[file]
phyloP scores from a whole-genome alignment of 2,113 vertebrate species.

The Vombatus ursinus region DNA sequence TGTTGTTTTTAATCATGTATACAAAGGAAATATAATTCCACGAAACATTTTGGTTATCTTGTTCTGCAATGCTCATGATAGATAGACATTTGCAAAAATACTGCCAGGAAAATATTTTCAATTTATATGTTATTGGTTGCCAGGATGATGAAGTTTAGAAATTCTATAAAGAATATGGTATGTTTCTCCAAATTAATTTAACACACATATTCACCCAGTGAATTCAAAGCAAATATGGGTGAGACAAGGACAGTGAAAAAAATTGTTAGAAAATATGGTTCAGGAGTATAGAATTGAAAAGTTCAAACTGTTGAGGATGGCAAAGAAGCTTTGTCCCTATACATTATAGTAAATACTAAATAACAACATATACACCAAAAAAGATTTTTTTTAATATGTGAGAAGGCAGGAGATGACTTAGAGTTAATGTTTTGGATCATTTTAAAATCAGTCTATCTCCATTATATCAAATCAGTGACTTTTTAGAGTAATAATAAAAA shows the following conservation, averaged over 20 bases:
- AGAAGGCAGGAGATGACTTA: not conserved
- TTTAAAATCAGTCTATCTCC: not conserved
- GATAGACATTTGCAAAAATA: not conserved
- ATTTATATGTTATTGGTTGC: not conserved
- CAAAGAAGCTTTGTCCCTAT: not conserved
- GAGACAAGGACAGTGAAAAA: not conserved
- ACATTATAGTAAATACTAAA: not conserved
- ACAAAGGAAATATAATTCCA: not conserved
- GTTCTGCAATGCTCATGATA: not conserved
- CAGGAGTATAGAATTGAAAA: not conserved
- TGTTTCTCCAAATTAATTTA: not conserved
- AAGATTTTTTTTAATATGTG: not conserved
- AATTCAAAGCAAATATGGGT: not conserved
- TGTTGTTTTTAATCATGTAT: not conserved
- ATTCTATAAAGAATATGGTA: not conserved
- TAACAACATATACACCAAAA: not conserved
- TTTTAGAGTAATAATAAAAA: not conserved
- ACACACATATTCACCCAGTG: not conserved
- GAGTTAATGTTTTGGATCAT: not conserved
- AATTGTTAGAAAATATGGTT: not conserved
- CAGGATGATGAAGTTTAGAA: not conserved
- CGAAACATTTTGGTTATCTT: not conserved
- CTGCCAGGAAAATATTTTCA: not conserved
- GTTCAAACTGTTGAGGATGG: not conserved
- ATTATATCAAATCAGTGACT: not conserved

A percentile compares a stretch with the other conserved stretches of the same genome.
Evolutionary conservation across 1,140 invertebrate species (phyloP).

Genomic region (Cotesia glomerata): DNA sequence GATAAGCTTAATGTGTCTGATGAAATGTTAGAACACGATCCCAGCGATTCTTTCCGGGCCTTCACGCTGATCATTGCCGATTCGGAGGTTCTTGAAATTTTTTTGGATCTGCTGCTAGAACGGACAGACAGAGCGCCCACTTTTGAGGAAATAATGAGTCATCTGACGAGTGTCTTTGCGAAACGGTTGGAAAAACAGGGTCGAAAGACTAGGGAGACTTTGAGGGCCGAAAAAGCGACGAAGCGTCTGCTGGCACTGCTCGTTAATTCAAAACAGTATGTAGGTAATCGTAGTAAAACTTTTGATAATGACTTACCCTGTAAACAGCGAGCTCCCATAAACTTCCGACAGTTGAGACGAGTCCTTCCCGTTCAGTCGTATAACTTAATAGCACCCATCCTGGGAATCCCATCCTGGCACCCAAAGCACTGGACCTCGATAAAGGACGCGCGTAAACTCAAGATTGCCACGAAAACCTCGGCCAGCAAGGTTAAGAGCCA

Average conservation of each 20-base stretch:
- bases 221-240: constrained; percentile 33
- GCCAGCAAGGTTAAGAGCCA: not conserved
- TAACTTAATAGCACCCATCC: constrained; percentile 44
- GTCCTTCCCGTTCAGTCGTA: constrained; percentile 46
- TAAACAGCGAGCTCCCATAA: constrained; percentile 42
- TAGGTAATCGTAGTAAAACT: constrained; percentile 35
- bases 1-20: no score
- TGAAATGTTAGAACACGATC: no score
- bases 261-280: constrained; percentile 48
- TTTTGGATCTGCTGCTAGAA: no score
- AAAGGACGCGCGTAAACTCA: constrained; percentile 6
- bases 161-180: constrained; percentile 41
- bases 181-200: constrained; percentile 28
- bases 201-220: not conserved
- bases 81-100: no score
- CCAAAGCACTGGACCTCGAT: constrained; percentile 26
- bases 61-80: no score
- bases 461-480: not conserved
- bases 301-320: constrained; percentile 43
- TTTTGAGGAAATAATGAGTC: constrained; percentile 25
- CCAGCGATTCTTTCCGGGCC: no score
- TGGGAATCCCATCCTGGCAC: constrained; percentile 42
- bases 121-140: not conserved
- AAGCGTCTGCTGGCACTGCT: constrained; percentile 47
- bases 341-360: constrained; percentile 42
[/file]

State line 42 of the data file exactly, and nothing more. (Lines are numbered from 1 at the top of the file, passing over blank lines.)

- AAAGGACGCGCGTAAACTCA: constrained; percentile 6